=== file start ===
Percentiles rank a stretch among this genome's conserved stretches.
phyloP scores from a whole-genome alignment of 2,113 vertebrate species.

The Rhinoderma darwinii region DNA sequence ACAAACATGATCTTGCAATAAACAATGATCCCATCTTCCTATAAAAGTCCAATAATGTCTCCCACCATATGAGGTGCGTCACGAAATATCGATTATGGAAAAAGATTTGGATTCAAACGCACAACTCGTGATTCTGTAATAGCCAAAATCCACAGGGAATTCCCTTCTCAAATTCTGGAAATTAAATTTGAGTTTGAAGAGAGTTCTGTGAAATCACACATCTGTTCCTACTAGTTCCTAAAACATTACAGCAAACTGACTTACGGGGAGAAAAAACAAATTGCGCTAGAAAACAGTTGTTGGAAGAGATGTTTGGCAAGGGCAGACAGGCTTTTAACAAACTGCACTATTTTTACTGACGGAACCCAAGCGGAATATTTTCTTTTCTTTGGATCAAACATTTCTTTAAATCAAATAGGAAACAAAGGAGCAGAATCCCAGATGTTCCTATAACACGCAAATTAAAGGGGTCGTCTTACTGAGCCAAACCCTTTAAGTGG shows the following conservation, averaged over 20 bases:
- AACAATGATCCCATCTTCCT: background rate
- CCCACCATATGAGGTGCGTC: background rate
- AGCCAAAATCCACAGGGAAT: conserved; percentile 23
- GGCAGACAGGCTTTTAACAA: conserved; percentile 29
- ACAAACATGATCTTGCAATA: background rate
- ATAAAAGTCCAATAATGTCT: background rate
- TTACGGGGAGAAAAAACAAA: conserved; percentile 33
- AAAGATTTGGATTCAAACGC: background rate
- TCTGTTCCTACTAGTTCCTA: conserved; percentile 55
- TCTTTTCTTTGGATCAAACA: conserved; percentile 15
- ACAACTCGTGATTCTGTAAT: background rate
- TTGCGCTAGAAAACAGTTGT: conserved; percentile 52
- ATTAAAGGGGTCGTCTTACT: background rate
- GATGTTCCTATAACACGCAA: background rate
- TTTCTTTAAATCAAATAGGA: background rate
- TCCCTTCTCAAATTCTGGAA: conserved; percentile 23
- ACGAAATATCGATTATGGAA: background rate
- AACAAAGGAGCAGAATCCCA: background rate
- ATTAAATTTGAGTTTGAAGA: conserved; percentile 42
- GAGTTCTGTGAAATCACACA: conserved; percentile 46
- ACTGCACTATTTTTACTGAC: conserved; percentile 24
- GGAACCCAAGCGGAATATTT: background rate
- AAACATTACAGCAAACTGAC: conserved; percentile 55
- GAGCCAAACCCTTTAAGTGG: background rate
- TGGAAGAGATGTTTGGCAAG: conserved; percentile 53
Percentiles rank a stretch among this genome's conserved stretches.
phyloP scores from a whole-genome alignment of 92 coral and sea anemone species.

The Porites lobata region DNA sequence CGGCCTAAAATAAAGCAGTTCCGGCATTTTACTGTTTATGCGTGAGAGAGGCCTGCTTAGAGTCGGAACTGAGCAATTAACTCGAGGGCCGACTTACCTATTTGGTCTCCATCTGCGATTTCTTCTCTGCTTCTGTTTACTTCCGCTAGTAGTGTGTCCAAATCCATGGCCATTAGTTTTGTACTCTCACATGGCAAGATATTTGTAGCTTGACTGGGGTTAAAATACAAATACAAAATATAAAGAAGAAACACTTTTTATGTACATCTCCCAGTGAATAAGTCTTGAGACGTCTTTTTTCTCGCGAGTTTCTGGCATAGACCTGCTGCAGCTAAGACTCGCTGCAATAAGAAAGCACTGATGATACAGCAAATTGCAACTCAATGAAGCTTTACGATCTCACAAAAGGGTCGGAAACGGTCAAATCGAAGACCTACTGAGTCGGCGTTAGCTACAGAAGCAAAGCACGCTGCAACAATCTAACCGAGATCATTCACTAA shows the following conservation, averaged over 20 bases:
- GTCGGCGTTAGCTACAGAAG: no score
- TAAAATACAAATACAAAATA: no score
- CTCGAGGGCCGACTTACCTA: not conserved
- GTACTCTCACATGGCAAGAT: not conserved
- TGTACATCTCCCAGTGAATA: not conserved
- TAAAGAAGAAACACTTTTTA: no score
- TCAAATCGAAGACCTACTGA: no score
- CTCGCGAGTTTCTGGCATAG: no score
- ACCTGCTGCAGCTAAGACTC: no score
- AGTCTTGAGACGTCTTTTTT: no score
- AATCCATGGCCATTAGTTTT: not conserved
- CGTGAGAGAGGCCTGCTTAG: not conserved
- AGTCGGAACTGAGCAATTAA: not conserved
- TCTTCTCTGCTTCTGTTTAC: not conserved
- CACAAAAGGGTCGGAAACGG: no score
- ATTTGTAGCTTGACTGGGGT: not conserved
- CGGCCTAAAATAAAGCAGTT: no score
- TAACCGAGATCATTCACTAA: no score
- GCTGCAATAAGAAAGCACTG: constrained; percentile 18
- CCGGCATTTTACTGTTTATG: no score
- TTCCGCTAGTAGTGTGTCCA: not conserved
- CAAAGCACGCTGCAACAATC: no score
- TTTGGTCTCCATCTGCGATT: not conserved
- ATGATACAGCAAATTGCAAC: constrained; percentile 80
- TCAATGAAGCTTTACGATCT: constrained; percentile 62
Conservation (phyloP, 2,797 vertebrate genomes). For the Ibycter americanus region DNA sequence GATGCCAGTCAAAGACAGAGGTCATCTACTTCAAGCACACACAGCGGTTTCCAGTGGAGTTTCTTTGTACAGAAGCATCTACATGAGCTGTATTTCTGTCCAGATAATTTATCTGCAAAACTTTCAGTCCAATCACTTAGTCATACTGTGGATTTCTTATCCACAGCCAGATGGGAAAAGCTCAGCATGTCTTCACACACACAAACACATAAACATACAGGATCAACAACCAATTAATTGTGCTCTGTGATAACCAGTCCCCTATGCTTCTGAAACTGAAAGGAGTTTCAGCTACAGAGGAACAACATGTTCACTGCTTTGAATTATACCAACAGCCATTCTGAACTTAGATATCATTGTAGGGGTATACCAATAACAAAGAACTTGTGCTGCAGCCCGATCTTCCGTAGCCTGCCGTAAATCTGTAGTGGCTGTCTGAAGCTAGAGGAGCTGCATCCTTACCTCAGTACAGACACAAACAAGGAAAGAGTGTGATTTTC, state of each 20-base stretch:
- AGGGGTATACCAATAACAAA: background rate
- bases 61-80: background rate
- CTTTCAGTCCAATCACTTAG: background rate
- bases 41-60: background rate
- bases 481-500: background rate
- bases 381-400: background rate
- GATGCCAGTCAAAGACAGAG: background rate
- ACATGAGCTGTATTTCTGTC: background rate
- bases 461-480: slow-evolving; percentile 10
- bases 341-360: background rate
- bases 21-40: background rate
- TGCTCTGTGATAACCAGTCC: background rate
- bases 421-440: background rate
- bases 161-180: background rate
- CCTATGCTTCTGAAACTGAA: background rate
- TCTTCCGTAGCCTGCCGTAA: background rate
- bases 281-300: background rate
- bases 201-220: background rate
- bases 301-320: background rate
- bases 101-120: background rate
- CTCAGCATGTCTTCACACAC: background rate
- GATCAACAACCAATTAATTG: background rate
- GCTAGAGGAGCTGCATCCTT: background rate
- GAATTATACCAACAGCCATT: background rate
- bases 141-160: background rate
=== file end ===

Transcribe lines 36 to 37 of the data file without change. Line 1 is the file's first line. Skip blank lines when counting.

- TGTACATCTCCCAGTGAATA: not conserved
- TAAAGAAGAAACACTTTTTA: no score